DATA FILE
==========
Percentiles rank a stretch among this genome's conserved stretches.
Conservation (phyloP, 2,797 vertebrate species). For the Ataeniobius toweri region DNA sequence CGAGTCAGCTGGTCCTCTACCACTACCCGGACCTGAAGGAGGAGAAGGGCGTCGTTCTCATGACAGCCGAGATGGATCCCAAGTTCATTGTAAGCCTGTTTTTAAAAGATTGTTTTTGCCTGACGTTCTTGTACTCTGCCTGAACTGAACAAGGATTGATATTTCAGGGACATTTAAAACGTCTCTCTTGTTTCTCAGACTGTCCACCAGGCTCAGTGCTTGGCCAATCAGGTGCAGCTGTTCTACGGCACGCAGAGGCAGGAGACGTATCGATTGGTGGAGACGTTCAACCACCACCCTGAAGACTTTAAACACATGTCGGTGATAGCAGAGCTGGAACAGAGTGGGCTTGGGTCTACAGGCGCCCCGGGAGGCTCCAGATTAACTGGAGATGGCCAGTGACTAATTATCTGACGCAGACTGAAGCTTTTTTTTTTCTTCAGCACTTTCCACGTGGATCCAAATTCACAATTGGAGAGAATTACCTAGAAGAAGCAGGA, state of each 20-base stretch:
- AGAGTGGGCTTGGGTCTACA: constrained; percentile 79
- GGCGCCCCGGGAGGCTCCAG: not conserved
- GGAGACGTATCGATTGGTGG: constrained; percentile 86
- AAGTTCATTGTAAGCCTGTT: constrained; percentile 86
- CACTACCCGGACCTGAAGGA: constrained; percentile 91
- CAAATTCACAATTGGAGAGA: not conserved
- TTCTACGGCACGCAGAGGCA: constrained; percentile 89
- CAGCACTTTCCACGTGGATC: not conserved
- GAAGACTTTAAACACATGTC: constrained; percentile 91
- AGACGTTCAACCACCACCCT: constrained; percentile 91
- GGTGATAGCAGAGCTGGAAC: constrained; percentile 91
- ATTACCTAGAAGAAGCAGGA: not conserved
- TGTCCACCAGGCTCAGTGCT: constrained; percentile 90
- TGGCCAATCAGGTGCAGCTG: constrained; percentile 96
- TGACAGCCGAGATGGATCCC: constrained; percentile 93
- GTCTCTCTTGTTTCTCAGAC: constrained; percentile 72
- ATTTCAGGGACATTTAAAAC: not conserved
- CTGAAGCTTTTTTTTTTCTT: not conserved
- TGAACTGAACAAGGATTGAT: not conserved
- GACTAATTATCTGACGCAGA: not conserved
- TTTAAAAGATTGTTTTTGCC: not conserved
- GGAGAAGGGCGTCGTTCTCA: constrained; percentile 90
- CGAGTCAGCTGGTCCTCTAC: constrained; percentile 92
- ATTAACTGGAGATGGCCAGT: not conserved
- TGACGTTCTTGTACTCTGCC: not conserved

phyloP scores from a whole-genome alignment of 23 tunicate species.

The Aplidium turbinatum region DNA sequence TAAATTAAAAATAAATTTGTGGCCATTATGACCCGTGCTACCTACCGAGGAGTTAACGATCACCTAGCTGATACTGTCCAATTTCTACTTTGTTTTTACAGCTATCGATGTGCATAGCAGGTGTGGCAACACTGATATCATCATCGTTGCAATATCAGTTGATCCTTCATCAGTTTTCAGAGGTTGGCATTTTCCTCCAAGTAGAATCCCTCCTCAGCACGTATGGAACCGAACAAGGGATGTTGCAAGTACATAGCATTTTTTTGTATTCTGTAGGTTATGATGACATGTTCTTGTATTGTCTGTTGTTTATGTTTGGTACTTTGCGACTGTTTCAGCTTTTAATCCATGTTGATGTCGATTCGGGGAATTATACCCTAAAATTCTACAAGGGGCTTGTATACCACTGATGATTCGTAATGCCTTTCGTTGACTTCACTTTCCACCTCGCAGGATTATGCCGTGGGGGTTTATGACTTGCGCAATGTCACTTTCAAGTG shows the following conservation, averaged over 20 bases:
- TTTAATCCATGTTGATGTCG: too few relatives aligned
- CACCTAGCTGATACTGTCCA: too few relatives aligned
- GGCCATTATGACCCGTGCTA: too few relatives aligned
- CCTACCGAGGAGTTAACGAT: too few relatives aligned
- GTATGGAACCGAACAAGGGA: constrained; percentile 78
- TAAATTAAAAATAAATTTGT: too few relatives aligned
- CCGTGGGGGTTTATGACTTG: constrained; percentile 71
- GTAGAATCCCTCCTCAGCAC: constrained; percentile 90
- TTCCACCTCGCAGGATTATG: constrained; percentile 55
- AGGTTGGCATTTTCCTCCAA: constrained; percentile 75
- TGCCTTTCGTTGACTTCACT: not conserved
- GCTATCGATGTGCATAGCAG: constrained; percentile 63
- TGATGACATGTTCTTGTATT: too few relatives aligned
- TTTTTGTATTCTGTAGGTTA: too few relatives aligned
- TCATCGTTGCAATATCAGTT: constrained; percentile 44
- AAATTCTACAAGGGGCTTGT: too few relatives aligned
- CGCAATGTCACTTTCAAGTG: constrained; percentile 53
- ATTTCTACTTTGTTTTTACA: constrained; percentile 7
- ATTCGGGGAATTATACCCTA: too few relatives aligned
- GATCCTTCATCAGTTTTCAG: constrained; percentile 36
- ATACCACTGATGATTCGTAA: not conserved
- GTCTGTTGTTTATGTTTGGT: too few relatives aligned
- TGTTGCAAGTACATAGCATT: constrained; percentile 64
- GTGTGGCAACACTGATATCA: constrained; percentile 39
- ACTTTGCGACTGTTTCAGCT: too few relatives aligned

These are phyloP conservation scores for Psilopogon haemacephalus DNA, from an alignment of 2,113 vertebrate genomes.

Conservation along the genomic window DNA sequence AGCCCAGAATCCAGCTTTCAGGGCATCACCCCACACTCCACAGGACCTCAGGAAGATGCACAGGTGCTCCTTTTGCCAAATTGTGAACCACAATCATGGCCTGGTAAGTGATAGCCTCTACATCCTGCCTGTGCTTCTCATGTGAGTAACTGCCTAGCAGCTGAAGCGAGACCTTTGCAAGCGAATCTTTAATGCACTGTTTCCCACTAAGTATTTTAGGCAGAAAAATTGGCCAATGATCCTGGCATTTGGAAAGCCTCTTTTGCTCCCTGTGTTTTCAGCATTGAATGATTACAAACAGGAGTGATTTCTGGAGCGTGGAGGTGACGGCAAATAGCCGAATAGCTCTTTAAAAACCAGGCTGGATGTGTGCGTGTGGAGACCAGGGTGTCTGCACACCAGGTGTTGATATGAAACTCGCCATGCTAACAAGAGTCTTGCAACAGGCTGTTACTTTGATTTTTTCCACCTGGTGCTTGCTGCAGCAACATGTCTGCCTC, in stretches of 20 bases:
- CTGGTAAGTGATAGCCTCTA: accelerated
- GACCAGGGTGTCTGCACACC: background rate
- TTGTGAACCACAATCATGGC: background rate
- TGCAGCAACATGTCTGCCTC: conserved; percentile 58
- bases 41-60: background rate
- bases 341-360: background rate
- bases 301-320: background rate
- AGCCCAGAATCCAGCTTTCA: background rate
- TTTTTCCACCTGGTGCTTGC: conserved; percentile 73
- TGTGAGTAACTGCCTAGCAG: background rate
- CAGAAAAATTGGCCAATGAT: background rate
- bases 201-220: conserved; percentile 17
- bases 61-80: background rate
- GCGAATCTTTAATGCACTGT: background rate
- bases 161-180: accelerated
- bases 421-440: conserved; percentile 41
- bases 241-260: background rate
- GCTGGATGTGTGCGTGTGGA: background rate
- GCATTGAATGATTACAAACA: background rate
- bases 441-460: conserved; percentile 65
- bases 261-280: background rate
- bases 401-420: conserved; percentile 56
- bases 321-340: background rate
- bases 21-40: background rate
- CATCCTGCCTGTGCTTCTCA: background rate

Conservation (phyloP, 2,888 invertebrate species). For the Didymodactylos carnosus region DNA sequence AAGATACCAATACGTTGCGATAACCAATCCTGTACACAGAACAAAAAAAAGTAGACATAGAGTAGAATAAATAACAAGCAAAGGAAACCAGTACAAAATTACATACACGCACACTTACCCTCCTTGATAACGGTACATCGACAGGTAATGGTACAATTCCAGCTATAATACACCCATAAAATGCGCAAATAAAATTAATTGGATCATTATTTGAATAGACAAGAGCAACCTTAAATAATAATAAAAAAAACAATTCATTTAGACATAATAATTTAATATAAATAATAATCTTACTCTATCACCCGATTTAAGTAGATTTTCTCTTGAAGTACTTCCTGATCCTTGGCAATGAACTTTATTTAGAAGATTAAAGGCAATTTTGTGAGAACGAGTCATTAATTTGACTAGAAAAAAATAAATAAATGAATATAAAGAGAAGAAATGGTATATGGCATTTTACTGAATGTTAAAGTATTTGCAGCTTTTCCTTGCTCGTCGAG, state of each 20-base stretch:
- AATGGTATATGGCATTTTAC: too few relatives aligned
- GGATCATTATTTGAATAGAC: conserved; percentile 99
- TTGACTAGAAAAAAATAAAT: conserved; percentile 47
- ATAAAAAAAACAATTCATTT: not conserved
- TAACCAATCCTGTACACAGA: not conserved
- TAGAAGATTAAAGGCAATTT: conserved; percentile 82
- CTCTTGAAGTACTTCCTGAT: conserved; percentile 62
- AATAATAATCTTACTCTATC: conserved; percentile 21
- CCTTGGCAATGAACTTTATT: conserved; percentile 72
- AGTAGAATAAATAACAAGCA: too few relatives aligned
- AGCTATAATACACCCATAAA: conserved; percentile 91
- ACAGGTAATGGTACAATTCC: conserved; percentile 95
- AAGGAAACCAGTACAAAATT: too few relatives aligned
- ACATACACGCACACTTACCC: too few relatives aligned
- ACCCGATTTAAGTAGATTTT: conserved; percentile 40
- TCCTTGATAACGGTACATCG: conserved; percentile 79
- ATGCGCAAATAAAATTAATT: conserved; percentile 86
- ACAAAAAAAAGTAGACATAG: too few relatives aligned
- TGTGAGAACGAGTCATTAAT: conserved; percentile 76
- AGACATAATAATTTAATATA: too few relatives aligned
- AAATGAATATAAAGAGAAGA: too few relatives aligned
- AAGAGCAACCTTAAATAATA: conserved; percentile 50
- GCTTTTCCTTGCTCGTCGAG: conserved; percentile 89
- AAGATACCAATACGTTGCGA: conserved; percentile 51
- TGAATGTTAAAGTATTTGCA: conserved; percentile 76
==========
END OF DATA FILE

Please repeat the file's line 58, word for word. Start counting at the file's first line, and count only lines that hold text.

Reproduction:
- GACCAGGGTGTCTGCACACC: background rate